OK, make it an assignment:

    Install an alternative UNIX: FreeBSD or Linux . Write an essay on the differences between installing i386 UNIX and Windows.


    My UNIX Install experience.

    For my project I decided to install a Linux. First of all,I missed class so I didn't get the CD. So I went to a bunch of warez sites to look for it to download, but I couldn't find it. My friend says you can get it for free, but who knows what he's been smoking. I mean you don't just GIVE an operating system away for free you know? Eventually I got a couple CD's from a friend of a friend. It then asks a bunch of complicated questions about "partitions" and stuff, so I just hit enter or okay for everything. I didn't see any C: drive mentioned, so I don't even know if it installed on the computer (but I think it did because it started). So anyway, I got it to start, but in order to see my desktop, I have to configure some file because the resolution is all messed up or something and Xwindows won't start. A friend of a friend told me where the file was to configure it, but I guess I have to use this program called V.I. to edit it. Well the program must have been broken or something because it wouldn't let me enter anything. I mean you press some keys and the cursor jumps around, and sometimes it deletes stuff. Since I couldn't get it to work I shut off the computer. I can't find my Windows 98SE CD, so I think my computer is broken....

    and Yes, this is flaimbait :)
  • by berniecase (20853) on Tuesday December 18, 2001 @08:53PM (#2723966) Homepage Journal
    At first I thought this should be under the "It's Funny, Laugh" category. Then, I read the article. Now I'm positive it should be under the "It's Sad, Cry" category.

    Part of me is glad I didn't go to a 4-year school.
  • The last time I had a terrible dilemma with the choice of a user interface was when I chose bash over ksh.
  • by zurab (188064) on Tuesday December 18, 2001 @09:11PM (#2724024)
    I'm so tired of having to decide which featureset I want to use today. For C++ development I use Kdevelop, because of the nice C++ features like picklists for virtual functions. However I can't stand KDE's tendency to map its' own colors onto my X applications, nor can I take it desktop switching mode, so for casual web browsing I restart in Gnome. ... The problem with choice is that it requires you to gain knowledge in order to make an informed decision. To gain knowledge you have to spend time learning. When I pick up a lab instrument I don't want to spend time learning how to use it's desktop; I don't freaking care how it works. I want to use the instrument.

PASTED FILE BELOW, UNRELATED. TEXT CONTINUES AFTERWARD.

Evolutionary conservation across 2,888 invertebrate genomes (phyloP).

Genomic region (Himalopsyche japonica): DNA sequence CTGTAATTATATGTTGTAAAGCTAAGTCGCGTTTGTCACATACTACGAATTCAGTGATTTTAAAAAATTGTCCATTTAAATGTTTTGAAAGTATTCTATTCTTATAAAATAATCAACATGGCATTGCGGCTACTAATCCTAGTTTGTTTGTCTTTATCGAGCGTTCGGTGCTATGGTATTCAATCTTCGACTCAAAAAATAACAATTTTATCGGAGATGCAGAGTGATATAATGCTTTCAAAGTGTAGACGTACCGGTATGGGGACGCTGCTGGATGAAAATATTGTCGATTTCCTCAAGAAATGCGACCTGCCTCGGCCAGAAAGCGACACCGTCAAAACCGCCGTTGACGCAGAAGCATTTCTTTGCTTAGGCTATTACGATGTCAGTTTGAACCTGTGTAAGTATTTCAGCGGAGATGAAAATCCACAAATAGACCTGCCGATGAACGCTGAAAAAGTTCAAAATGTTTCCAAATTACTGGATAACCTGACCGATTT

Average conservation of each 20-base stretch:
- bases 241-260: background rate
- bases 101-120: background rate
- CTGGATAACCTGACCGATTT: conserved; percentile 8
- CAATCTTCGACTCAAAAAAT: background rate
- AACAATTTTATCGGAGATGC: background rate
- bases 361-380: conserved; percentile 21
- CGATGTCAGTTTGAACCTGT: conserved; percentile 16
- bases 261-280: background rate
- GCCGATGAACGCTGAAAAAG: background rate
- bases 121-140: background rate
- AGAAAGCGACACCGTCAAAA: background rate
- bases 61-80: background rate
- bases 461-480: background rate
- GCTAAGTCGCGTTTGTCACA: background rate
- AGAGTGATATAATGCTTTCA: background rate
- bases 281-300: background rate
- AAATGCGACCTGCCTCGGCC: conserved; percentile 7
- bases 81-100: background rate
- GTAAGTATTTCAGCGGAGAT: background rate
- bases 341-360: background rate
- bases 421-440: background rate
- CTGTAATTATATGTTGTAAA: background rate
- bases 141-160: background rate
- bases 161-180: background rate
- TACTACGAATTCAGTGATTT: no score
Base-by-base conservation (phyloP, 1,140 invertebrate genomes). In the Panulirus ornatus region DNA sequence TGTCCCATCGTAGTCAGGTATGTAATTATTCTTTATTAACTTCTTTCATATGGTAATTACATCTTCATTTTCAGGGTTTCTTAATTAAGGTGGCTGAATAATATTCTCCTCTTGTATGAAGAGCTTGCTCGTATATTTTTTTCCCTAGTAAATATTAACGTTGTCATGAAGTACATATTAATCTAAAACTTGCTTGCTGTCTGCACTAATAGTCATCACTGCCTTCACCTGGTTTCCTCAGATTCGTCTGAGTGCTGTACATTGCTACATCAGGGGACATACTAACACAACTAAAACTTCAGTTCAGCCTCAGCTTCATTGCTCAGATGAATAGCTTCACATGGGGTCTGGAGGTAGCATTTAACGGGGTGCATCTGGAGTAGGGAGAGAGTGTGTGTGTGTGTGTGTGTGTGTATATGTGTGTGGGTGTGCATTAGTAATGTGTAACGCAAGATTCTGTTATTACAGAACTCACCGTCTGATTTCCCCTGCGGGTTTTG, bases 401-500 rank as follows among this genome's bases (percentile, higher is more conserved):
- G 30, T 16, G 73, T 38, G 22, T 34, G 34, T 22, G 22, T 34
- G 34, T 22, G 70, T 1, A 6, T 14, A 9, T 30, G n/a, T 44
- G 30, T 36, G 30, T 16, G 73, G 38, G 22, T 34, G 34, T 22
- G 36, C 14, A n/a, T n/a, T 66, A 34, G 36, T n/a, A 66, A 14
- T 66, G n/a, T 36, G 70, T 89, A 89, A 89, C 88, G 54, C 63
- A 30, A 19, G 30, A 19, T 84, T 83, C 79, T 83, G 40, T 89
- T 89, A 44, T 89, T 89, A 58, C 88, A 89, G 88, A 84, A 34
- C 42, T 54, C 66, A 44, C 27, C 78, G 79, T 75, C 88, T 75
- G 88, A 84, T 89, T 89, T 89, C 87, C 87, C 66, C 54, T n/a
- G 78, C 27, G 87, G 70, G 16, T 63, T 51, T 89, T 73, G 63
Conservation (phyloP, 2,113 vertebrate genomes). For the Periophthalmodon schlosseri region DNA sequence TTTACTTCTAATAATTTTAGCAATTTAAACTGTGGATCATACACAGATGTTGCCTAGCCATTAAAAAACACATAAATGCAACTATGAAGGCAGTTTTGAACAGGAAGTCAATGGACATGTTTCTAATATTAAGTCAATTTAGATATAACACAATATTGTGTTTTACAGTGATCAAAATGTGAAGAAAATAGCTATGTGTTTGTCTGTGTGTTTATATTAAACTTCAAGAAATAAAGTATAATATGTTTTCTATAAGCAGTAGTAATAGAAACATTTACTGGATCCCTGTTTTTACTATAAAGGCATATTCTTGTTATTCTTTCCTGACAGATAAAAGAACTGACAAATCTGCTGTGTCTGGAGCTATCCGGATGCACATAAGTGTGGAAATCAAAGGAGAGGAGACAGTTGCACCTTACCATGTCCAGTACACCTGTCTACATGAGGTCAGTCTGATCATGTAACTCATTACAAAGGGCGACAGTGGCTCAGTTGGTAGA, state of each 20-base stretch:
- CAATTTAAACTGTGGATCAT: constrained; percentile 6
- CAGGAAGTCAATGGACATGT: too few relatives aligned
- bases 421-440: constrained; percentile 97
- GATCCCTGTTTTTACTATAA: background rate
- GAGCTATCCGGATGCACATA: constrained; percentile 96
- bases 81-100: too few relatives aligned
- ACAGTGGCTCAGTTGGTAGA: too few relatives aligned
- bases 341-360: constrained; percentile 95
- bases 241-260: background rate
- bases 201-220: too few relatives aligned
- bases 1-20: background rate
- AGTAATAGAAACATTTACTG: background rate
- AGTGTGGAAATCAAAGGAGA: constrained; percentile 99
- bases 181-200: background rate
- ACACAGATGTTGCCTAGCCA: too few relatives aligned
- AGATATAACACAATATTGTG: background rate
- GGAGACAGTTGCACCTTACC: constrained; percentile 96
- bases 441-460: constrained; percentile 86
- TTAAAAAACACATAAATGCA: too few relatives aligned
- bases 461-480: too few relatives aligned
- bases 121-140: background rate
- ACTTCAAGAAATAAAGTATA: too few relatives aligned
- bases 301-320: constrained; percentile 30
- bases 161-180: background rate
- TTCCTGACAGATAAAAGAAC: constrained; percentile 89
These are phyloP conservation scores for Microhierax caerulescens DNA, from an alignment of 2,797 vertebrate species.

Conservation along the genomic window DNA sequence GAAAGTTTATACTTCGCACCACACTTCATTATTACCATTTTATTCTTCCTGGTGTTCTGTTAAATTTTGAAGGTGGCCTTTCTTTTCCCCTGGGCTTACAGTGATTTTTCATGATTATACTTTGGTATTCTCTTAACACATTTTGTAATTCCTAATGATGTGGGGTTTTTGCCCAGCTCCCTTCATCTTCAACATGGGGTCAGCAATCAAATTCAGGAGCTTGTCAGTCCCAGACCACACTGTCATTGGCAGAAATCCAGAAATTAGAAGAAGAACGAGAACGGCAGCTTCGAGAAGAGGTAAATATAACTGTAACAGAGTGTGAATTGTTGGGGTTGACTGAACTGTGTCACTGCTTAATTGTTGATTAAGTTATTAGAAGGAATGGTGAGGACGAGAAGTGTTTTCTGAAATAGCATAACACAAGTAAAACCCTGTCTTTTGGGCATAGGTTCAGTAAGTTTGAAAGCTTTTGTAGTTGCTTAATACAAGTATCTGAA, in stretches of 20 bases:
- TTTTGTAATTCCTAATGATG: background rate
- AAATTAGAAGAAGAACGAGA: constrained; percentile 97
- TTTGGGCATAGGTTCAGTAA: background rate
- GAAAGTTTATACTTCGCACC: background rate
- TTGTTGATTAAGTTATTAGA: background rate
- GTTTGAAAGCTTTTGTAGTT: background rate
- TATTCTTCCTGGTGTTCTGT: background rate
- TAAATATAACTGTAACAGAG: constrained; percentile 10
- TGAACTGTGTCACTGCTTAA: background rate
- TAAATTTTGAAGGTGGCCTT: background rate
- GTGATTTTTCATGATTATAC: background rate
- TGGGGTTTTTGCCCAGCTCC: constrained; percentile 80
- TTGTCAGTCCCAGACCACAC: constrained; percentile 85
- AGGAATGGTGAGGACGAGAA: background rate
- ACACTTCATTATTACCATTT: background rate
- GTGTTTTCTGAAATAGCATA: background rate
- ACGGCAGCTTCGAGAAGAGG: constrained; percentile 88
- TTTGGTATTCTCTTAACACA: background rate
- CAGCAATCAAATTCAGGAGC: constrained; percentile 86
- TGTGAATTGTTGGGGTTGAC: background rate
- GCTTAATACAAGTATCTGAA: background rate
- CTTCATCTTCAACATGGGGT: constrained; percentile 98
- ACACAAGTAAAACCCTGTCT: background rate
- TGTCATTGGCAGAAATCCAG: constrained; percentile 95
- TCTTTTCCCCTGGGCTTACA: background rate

I agree, I, for one, am confused and pissed off with all these car models that are available on the market. I like Honda Accord's panel setup, but I prefer Audi engine over Honda's; but then again, when I want a comfortable seat nothing beats Lexus. But when I go to the beach I feel like having a convertible Boxster. So I bought all of the above cars and am extremely tired by having to decide which featureset I want today. Besides, I had to learn how to operate and adjust seat and other configurations in each car. I wish they just got rid of all the cars and just left one model.

    I just don't believe this post got a 5 insightful.
  • A real case (Score:5, Funny)

    by jsse (254124) on Tuesday December 18, 2001 @10:10PM (#2724247) Homepage Journal
    I don't know the charge elsewhere, that's the case here:

    "Hello Microsoft support, what can I help you?"

    "I got a problem...."

    "We'll charge $179 for each probblem instance, 3 instances minimum."

    "So...the minimum charge for raising a support call is....$537 right?..."

    "Right you are....what is your second question?"

    Sorry I made the last one up, but the rest is real. :)
  • by Pig Hogger (10379) <pig.hogger@NoSpAM.gmail.com> on Wednesday December 19, 2001 @12:48AM (#2724758) Journal
    You're the one who brought up Databases, so I figured I'd reply in that vein. As for Linux itself, I've *never* run into a problem that a little Google or mailing list archive searching didn't resolve quickly.
    Same thing here. But the funniest is that in about 25% of the time, the solution Google found is written in german or in flemish, two languages I don't have any notion of. But the commands did seem to make sense, and when I tried them, it solved the problem...
  • by kiwaiti (95197) <`kiwaiti' `at' `gmx.de'> on Wednesday December 19, 2001 @09:26AM (#2725445) Homepage
    The bottom line is: given a choice between releasing a quality product, late, or rushing a product out the door, MS has often chosen the latter. No question about that.

    In many cases, they have managed to combine the best of both worlds, rushing their buggy products out the door, late.

    Kiwaiti

It is better to give than to lend, and it costs about the same.

Working...